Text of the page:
Scientific Forecaster Discussion
Area forecast discussion
National Weather Service Houston/Galveston Texas
613 am CST Monday Feb 8 2016
VFR conditions to prevail for next 24 hours. A cold front moved
across the area early this morning. Skies behind the front should
be mostly sunny with some scattered high clouds. Winds will be
from the north at 15 to 25 knots for much of the day today...
decreasing to 5 to 10 knots overnight tonight.
According to the khgx VAD wind profile winds at 020 are from the
north at 35 to 40 knots. 44
Previous discussion... /issued 423 am CST Monday Feb 8 2016/
.High fire danger today...
at 10z...surface analysis shows high pressure over the Texas Panhandle
pushing into Texas with a cold front moving through southeast Texas. Winds
have shifted to the northwest across the area and should increase later
this morning as the pressure gradient increases. Surface dewpoints
were already in the teens to low 20s across North Texas and north central Texas.
This airmass should move into southeast Texas later today. Latest water
vapor imagery and 500mb analysis show upper level pattern
consistent with model guidances from the last couple of days.
Namely a deep trough has formed over the Great Lakes with a trough
axis rotating through Texas. Broad upper level ridge has formed
over the Pacific coast with strong north/northwest flow aloft through the
plains and Texas.
In what should be a rather quiet weather week...the main concern
will be impacts from critical fire weather conditions for today.
As mentioned before there is already a dry airmass advecting into
the area from North Texas. Dewpoints in the low 20s could end up being
closer to 10f with deep mixing in the boundary layer. Forecast
soundings show a mixed layer up from the surface to 850mb. Both
the NAM/GFS show more than 40 knots of wind at 850mb which could
mix down in the form of wind gusts. Wind at 925mb is a little less
but still supportive of sustained winds near 20 miles per hour during the
early afternoon with gusts near 30 miles per hour. A Wind Advisory for the
area looks reasonable given these conditions.
Maximum temperatures today are forecast to reach the upper 50s to low 60s.
The challenge with the temperature forecast will be how much cold
advection really occurs. Temperatures at 850mb drop from 3c-5c down to 0c
to -2c by late afternoon. The challenge will be if cold advection
is enough to offset day time heating and mixing. As such should
low dewpoints be achieved with slightly higher maximum temperatures than
forecast...relative humidity levels could drop below 15 percent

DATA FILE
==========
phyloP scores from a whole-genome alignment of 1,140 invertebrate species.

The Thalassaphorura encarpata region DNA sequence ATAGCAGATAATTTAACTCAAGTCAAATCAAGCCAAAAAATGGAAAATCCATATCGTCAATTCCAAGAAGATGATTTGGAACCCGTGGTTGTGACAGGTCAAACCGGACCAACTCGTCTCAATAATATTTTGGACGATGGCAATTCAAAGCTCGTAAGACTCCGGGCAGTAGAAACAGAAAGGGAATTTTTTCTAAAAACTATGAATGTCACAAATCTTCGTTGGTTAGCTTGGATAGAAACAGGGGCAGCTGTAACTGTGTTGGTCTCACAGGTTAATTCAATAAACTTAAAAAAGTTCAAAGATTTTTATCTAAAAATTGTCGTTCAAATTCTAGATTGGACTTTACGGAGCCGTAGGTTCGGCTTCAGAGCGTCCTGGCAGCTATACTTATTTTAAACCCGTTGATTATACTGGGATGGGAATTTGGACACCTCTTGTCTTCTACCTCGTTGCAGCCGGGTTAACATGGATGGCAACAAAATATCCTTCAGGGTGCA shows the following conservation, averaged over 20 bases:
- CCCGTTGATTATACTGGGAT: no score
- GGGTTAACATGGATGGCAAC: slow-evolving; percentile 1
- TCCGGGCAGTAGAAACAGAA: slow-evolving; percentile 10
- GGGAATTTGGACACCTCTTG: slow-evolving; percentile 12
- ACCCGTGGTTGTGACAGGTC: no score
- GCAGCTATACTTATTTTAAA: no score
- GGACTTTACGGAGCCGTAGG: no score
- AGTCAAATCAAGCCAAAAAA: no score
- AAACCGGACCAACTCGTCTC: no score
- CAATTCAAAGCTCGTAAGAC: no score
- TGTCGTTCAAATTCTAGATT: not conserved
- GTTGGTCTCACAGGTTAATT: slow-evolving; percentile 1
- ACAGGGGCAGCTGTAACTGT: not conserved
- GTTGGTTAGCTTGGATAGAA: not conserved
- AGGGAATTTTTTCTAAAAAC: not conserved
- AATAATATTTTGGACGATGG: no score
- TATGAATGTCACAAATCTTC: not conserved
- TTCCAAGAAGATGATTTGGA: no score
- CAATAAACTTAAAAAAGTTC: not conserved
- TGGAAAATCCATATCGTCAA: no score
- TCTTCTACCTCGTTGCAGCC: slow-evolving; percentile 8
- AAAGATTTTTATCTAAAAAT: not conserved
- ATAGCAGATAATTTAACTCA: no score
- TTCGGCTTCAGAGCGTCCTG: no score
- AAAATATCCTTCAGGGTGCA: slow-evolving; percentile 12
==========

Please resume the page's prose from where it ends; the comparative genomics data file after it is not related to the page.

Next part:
for the afternoon. Right now 14 to 20 percent relative humidity is
forecast. This combined with the gusty winds expected and
cured/dry vegetation support the potential for rapid fire growth
and a high fire danger. For this reason a red flag warning has
been issued for today. This is the first red flag warning issued
since January 21 2014.
Overall there is not a lot of change in the forecast pattern for
the week. Upper level trough remains over the eastern third of the
U.S. While ridging over the Pacific coast becomes a bit more
progressive and moves east into The Rockies by the weekend. Cold
airmass the next couple of days should modify Wednesday/Thu/Fri as
925-850mb flow becomes west/SW allowing boundary layer temperatures to
increase. Warming is not as dramatic as in previous forecasts but
still noticable jump in maximum temperatures into the 70s. Next cold front
looks to push through Friday night into Saturday which will knock
temperatures down a few degrees for the weekend. That said both GFS/European model (ecmwf)
ensemble MOS numbers show quite a bit of variance and 5 degree
Standard deviations so fairly low confidence in temperature
forecast for the extended.
Marine... a dry cold front moved off the coast this morning with
north winds expected to quickly strengthen to advisory levels
between 4 and 6 am. Advisory conditions will remain over the Bay and
Gulf waters through this afternoon. However...winds will gradually
weaken to caution levels over the bays. High pressure expanding over
the waters from south Texas will loosen the surface pressure
gradiant and back offshore winds around to the west and northwest
from late Wednesday into Thursday. A large ridge of high pressure
over the Great Lakes region will ensure that a light onshore flow
and 2 to 4 foot seas heights continue into the weekend. 44
a very dry air mass behind this mornings cold front will generate
elevated fire weather conditions. Average afternoon relative humidity values to
fall to the middle-teens over the entire (non-coastal) forecast area.
Northwest winds will be between 15 to 20 miles per hour with frequent gusts
to 25 miles per hour. Given the well cured fuels across the region this will
be the first time we have had these ingredients of available
fuel/strong winds/low relative humidity come together in nearly two years. A red
flag warning is in effect from this morning through 7 PM tonight.
Preliminary point temps/pops...
College Station (cll) 58 34 61 40 68 / 0 0 0 0 0
Houston (iah) 60 36 61 41 68 / 0 0 0 0 0
Galveston (gls) 60 42 58 48 63 / 0 0 0 0 0
Texas... Wind Advisory until 6 PM CST this evening for the following
GM...Small Craft Advisory until 6 PM CST this evening for the
following zones: Galveston Bay...Matagorda Bay.
Small craft should exercise caution from 6 PM CST this evening
through this evening for the following zones: Galveston
Small Craft Advisory until midnight CST tonight for the
following zones: waters from Freeport to the Matagorda Ship
Channel 20 nm to 60 nm...waters from Freeport to the
Matagorda Ship Channel out 20 nm...waters from High Island
to Freeport 20 to 60 nm...waters from High Island to
Freeport out 20 nm.